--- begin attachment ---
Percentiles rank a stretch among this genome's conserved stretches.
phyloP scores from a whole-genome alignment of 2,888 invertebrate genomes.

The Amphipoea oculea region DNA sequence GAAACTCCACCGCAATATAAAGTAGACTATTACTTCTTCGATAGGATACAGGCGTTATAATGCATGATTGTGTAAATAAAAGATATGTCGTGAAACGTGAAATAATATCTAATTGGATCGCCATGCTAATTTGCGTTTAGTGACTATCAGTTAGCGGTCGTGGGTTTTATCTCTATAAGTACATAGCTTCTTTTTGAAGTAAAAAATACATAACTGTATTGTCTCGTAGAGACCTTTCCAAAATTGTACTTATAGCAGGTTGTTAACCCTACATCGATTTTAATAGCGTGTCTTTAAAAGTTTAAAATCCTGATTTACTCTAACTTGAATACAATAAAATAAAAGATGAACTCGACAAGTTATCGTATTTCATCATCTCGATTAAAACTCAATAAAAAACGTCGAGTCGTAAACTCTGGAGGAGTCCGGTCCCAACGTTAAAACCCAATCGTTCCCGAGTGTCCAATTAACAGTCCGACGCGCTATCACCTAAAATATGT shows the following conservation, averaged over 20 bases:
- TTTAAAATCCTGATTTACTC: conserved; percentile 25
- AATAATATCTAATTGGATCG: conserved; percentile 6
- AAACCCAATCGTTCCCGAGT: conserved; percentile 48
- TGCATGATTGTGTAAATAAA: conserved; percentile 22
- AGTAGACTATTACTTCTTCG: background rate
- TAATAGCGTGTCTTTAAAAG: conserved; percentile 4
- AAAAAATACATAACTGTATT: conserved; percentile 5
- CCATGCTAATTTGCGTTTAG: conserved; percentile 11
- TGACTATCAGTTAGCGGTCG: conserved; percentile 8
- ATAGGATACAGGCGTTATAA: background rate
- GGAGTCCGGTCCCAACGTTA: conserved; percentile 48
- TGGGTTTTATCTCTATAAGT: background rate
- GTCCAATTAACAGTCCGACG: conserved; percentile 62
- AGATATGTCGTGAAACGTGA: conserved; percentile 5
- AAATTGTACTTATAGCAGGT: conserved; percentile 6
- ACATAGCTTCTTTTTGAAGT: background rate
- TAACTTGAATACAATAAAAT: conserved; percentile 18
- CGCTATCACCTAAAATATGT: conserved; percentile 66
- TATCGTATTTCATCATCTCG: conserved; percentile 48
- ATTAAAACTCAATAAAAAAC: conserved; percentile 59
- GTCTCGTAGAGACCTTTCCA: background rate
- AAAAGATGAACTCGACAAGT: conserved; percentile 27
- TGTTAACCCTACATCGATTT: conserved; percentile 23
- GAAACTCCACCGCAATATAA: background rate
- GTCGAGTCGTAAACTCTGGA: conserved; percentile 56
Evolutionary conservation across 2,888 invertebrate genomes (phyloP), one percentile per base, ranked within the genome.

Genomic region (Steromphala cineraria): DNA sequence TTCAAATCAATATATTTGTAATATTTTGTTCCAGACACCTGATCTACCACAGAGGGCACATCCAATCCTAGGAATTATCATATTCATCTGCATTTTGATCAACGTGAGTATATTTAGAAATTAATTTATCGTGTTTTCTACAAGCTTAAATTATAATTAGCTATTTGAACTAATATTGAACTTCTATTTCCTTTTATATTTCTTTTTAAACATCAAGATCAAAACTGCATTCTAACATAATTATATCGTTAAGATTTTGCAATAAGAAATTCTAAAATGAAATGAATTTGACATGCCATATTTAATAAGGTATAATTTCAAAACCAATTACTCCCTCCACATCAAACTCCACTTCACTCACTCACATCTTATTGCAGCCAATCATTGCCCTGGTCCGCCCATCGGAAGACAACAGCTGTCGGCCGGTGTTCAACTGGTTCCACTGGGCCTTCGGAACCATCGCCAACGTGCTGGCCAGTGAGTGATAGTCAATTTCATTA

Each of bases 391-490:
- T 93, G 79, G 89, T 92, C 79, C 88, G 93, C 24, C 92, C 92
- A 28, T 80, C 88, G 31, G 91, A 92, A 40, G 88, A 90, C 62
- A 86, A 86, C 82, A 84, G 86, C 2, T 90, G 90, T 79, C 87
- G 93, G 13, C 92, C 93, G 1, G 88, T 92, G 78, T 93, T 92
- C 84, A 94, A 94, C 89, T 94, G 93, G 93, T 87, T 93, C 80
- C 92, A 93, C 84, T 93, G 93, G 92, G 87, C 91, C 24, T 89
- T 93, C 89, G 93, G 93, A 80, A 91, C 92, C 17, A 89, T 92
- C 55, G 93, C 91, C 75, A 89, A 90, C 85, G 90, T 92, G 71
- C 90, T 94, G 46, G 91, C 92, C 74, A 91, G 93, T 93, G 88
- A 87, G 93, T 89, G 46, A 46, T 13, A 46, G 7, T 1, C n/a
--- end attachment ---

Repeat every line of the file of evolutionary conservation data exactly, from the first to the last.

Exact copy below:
Percentiles rank a stretch among this genome's conserved stretches.
phyloP scores from a whole-genome alignment of 2,888 invertebrate genomes.

The Amphipoea oculea region DNA sequence GAAACTCCACCGCAATATAAAGTAGACTATTACTTCTTCGATAGGATACAGGCGTTATAATGCATGATTGTGTAAATAAAAGATATGTCGTGAAACGTGAAATAATATCTAATTGGATCGCCATGCTAATTTGCGTTTAGTGACTATCAGTTAGCGGTCGTGGGTTTTATCTCTATAAGTACATAGCTTCTTTTTGAAGTAAAAAATACATAACTGTATTGTCTCGTAGAGACCTTTCCAAAATTGTACTTATAGCAGGTTGTTAACCCTACATCGATTTTAATAGCGTGTCTTTAAAAGTTTAAAATCCTGATTTACTCTAACTTGAATACAATAAAATAAAAGATGAACTCGACAAGTTATCGTATTTCATCATCTCGATTAAAACTCAATAAAAAACGTCGAGTCGTAAACTCTGGAGGAGTCCGGTCCCAACGTTAAAACCCAATCGTTCCCGAGTGTCCAATTAACAGTCCGACGCGCTATCACCTAAAATATGT shows the following conservation, averaged over 20 bases:
- TTTAAAATCCTGATTTACTC: conserved; percentile 25
- AATAATATCTAATTGGATCG: conserved; percentile 6
- AAACCCAATCGTTCCCGAGT: conserved; percentile 48
- TGCATGATTGTGTAAATAAA: conserved; percentile 22
- AGTAGACTATTACTTCTTCG: background rate
- TAATAGCGTGTCTTTAAAAG: conserved; percentile 4
- AAAAAATACATAACTGTATT: conserved; percentile 5
- CCATGCTAATTTGCGTTTAG: conserved; percentile 11
- TGACTATCAGTTAGCGGTCG: conserved; percentile 8
- ATAGGATACAGGCGTTATAA: background rate
- GGAGTCCGGTCCCAACGTTA: conserved; percentile 48
- TGGGTTTTATCTCTATAAGT: background rate
- GTCCAATTAACAGTCCGACG: conserved; percentile 62
- AGATATGTCGTGAAACGTGA: conserved; percentile 5
- AAATTGTACTTATAGCAGGT: conserved; percentile 6
- ACATAGCTTCTTTTTGAAGT: background rate
- TAACTTGAATACAATAAAAT: conserved; percentile 18
- CGCTATCACCTAAAATATGT: conserved; percentile 66
- TATCGTATTTCATCATCTCG: conserved; percentile 48
- ATTAAAACTCAATAAAAAAC: conserved; percentile 59
- GTCTCGTAGAGACCTTTCCA: background rate
- AAAAGATGAACTCGACAAGT: conserved; percentile 27
- TGTTAACCCTACATCGATTT: conserved; percentile 23
- GAAACTCCACCGCAATATAA: background rate
- GTCGAGTCGTAAACTCTGGA: conserved; percentile 56
Evolutionary conservation across 2,888 invertebrate genomes (phyloP), one percentile per base, ranked within the genome.

Genomic region (Steromphala cineraria): DNA sequence TTCAAATCAATATATTTGTAATATTTTGTTCCAGACACCTGATCTACCACAGAGGGCACATCCAATCCTAGGAATTATCATATTCATCTGCATTTTGATCAACGTGAGTATATTTAGAAATTAATTTATCGTGTTTTCTACAAGCTTAAATTATAATTAGCTATTTGAACTAATATTGAACTTCTATTTCCTTTTATATTTCTTTTTAAACATCAAGATCAAAACTGCATTCTAACATAATTATATCGTTAAGATTTTGCAATAAGAAATTCTAAAATGAAATGAATTTGACATGCCATATTTAATAAGGTATAATTTCAAAACCAATTACTCCCTCCACATCAAACTCCACTTCACTCACTCACATCTTATTGCAGCCAATCATTGCCCTGGTCCGCCCATCGGAAGACAACAGCTGTCGGCCGGTGTTCAACTGGTTCCACTGGGCCTTCGGAACCATCGCCAACGTGCTGGCCAGTGAGTGATAGTCAATTTCATTA

Each of bases 391-490:
- T 93, G 79, G 89, T 92, C 79, C 88, G 93, C 24, C 92, C 92
- A 28, T 80, C 88, G 31, G 91, A 92, A 40, G 88, A 90, C 62
- A 86, A 86, C 82, A 84, G 86, C 2, T 90, G 90, T 79, C 87
- G 93, G 13, C 92, C 93, G 1, G 88, T 92, G 78, T 93, T 92
- C 84, A 94, A 94, C 89, T 94, G 93, G 93, T 87, T 93, C 80
- C 92, A 93, C 84, T 93, G 93, G 92, G 87, C 91, C 24, T 89
- T 93, C 89, G 93, G 93, A 80, A 91, C 92, C 17, A 89, T 92
- C 55, G 93, C 91, C 75, A 89, A 90, C 85, G 90, T 92, G 71
- C 90, T 94, G 46, G 91, C 92, C 74, A 91, G 93, T 93, G 88
- A 87, G 93, T 89, G 46, A 46, T 13, A 46, G 7, T 1, C n/a